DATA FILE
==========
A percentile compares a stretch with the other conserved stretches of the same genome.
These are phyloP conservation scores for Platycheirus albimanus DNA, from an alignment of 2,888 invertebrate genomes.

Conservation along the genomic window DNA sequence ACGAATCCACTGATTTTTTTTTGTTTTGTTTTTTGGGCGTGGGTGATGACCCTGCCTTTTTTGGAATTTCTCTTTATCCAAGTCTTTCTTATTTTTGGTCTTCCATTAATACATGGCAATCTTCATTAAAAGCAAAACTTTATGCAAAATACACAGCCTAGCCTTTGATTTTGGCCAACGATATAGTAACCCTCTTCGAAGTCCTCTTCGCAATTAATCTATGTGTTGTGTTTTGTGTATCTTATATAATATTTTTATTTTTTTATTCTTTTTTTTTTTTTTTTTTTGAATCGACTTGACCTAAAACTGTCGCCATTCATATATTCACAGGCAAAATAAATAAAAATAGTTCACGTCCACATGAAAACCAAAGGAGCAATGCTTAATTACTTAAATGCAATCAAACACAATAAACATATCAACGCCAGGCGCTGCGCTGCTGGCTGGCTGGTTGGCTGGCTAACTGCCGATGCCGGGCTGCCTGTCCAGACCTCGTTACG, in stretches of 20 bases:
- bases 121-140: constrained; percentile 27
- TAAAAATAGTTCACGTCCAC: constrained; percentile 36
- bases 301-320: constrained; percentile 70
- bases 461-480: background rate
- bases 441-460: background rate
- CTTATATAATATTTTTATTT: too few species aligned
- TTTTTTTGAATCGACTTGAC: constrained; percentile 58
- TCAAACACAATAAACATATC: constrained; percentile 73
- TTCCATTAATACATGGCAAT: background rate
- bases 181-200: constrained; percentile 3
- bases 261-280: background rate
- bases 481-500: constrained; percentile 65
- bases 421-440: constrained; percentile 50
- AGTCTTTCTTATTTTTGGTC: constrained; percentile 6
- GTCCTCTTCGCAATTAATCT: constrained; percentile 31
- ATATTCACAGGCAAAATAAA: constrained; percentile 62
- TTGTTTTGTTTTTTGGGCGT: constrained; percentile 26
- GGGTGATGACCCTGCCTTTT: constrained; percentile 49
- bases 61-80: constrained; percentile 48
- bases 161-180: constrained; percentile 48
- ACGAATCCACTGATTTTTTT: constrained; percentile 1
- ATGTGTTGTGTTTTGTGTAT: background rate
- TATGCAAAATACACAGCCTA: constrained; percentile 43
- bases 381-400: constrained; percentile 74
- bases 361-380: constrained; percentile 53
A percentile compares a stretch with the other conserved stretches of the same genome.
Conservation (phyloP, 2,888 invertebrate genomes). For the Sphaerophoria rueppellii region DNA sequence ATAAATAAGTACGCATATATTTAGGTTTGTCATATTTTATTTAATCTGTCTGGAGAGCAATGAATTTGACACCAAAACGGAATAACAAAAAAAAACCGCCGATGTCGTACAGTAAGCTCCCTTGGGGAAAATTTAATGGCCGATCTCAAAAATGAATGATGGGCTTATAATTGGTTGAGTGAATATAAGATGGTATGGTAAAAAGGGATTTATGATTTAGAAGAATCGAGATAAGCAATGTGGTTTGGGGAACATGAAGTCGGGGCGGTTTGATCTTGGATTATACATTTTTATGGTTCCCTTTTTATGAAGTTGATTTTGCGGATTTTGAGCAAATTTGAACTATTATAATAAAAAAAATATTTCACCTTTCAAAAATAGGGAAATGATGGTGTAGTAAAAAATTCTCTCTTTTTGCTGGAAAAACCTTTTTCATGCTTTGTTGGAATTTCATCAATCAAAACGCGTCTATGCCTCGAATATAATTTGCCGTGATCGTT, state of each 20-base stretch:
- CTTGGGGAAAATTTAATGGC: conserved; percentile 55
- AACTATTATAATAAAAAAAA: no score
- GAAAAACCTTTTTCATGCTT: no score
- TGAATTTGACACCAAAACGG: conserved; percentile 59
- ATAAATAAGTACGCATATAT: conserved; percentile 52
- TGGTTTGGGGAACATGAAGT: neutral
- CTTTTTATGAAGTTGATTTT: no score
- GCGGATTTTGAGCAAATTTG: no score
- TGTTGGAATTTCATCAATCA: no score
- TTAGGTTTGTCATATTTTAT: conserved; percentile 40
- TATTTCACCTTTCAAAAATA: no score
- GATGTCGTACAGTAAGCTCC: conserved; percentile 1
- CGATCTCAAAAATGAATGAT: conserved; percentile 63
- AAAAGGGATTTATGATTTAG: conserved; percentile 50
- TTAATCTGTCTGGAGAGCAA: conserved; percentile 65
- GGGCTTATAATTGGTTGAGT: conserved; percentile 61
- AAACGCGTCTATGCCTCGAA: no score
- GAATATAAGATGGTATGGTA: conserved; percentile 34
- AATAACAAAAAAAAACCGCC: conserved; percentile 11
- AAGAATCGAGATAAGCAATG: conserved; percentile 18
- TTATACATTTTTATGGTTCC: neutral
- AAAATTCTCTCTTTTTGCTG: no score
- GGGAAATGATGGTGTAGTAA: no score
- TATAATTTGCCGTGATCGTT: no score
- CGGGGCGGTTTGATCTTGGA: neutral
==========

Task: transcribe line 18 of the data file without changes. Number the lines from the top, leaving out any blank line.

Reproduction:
- GTCCTCTTCGCAATTAATCT: constrained; percentile 31